World Rainforest Movement

Accusations at logging giant Boise Cascade during its annual meeting

The US-based Boise Cascade has been practising unsustainable logging both in Southern and Northern countries, including the US itself. One of the most outstanding conflicts in which the company was involved is that of the community forests (“ejidos”) of the Sierra of Petatlán in the state of Guerrero, Mexico, that resulted in the detention and prosecution of Rodolfo Montiel and Teodoro Cabrera, two peasants who organized resistance against Boise Cascade (see WRM Bulletins 26, 35 and 38).

Boise Cascade has also been criticized in Chile, where it has been the seventh largest importer of old growth wood from that country, thus affecting unique temperate forests. As a result of strong resistance from local communities and environmentalists, the company recently announced it would abandon the country. Boise Cascade is actively logging old growth forests in the USA, and in central Canada, serving also as a prime distributor of wood from British Columbia’s Great Bear Rainforest, where a logging ban has recently been declared.

The company’s annual meeting that took place last March in Idaho was the scenario for criticism towards its environmental performance. The meeting was totally unusual, because it focused on the questions posed by members and supporters of the Rainforest Action Network (RAN) on the negative environmental performance of the corporation. Enrique Rodriguez, a member of the Association of Peasant Environmentalists of the Sierra of Petatlán, blamed Boise Cascade for destroying forest land in Mexico and for the arrest of activists Rodolfo Montiel Flores and Teodoro Cabrera, who are still in prison. As a means of trying to avoid the issues raised by the environmentalists, a company spokesperson accused RAN of not being “a serious-minded environmental organization”, defining the organization as “a group of reckless, lawless radical activists who lash out at modern society.”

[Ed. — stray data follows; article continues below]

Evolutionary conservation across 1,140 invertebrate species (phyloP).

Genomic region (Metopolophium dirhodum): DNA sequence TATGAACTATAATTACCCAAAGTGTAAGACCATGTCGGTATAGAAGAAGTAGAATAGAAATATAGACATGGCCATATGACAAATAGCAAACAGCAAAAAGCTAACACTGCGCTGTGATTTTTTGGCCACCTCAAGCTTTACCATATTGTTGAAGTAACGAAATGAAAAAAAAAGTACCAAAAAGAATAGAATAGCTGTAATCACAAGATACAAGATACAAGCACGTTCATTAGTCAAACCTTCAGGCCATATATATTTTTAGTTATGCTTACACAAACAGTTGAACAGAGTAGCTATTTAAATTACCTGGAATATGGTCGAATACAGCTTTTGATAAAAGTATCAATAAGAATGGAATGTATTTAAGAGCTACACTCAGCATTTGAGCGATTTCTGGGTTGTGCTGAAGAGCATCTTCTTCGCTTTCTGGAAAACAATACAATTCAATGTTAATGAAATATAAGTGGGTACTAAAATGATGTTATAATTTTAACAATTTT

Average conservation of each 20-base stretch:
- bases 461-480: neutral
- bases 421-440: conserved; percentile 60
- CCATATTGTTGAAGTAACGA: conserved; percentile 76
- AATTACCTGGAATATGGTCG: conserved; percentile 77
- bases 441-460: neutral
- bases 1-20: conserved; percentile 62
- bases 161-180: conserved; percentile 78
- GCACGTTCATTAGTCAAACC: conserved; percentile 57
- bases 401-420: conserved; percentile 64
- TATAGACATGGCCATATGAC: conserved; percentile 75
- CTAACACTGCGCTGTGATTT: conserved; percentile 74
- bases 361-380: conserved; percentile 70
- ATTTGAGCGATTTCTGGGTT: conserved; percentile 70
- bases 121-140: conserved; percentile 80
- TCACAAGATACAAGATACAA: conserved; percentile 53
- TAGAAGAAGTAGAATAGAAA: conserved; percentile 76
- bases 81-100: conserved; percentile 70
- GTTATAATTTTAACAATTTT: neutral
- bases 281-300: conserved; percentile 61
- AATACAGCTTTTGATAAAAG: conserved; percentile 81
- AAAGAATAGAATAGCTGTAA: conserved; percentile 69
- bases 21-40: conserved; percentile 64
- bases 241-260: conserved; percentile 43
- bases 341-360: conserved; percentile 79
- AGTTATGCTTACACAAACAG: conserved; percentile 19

Outside the meeting room, RAN supporters marched from a rally at the Idaho Capitol to Boise Cascade’s headquarters, chanting and waving signs. A huge banner was displayed denouncing the company’s “dinosaur” logging methods. Patricia Vera, international coordinator of Defenders of the Chilean Forests, present at the protest, asked that the company put in writing its plans to terminate a proposed logging venture in the temperate rainforests of her country.

One thing is certain: this year, Boise Cascade’s shareholders, employees and journalists were not bored at the annual meeting and perhaps, maybe, they will have gone home with some questions in their minds.

Article based on information from: “Protesters criticize Boise Cascade’s actions.
Activists draw caustic response from spokesman” by Beth Bow